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Another shape that we see frequently in AutoCAD drawings are polygons. A polygon is a shape where each of the sides is the same length. Much like a hexagon or an octagon or a square. In this lesson, we are going to learn how to quickly create shapes like the ones we see on screen. Each of these shapes was created using the Polygon command and it's important to note that the steps used to create a polygon are virtually identical to the steps used to create a circle, that's because every polygon is based on an imaginary circle. If I pan the drawing over, we can see how a circle could be used to create each of these shapes.
So when we create a polygon, AutoCAD is going to want a Center Point and a Radius. There is only one more thing we need to think about, is the polygon we are creating, inscribed or circumscribed? Since AutoCAD is using a circle to create the polygon, it needs to know, if the polygon falls on the outside or inside of the imaginary circle. The method we choose depends on how the polygon is dimensioned. If the polygon is dimensioned to the corners, it's considered inscribed because it would fall on the inside of the circle. If the polygon is dimensioned to the faces, it's considered circumscribed because it would fall on the outside of the circle.
Let's try and create a couple of polygons. I am going to pan that drawing over. Let's zoom in a little bit. On my screen, I have an example of a small socket wrench. This happens to be a metric drawing by the way. So each unit equals 1 millimeter. I am going to zoom in a little bit closer on this bottom portion and you could see, I have a drawing of a standard 12mm socket, complete with a view of each end. Let's see if we can use the Polygon command to replicate each of these End Views. We will start with the one on the left. To launch the Polygon command, I am going to come up to the Draw panel, I will click this fly-out to expand the panel, and I will launch the command right here.
Now AutoCAD needs the number of sides. In this case, I will type 6 and hit Enter and remember that when we create a Polygon, it's just like creating a circle. So AutoCAD wants this center location. That would be the center of this circle and is this polygon inscribed or circumscribed? Well in this case, the distance that I am given is from face-to-face. So this must be a circumscribed polygon. Finally, what's the radius of the imaginary circle? Well, I know 12 is the diameter of the circle, so my radius much be 6. Alright, let's create the polygon in this End View.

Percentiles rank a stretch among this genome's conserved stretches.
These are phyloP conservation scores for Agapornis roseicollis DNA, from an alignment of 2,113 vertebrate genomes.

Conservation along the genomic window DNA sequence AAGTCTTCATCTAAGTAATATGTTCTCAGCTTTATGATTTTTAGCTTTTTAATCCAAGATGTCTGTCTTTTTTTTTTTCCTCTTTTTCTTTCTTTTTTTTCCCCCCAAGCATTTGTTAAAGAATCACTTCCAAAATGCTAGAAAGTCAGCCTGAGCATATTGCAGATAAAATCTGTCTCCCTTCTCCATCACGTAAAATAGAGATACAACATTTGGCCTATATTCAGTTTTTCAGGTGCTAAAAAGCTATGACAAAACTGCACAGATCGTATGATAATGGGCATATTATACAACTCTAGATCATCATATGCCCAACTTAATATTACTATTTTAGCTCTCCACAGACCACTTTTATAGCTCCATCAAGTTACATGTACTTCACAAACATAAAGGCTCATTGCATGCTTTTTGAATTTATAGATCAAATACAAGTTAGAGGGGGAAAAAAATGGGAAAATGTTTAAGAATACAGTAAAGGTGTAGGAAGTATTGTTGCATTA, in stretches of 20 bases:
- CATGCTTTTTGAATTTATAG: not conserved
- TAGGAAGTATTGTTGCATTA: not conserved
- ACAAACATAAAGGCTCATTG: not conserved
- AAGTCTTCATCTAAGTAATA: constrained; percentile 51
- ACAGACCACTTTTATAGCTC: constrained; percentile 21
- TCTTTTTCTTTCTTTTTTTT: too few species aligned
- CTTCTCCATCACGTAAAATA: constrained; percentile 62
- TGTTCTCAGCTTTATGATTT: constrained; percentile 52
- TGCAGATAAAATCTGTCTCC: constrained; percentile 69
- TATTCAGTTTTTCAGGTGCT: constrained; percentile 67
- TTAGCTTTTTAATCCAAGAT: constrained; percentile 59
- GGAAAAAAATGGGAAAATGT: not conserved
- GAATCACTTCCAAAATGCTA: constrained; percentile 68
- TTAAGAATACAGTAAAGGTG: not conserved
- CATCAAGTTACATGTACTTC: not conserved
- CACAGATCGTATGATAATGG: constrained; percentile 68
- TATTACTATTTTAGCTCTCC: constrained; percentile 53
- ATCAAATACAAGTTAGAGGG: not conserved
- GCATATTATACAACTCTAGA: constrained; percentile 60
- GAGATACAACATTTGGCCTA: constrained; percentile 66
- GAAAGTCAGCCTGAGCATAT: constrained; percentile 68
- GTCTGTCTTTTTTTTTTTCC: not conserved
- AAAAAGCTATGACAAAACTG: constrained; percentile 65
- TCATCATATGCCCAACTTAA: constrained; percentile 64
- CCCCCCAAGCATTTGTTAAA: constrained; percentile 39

I am going to expand the Draw panel and I will re-launch the Polygon command. I will enter 4 for my number of sides and hit Enter, where its' the center of my polygon and when you use my Running Object Snap, click, this circle to find the Center and this polygon inscribed or circumscribed. In this case the diameter of this circle that I am given, represents the distance from corner to corner. So this is an inscribed polygon. In fact this dimensioned circle even illustrates that the polygon is on the inside. Finally, what's the radius of the circle? Well if the diameter is 9, my radius must be 4.5, Enter.
As you can see using the Polygon command is a much more efficient way of creating these shapes than using the standard Line command. Once you understand the meaning behind inscribed and circumscribed, you could easily create any polygon you can imagine.
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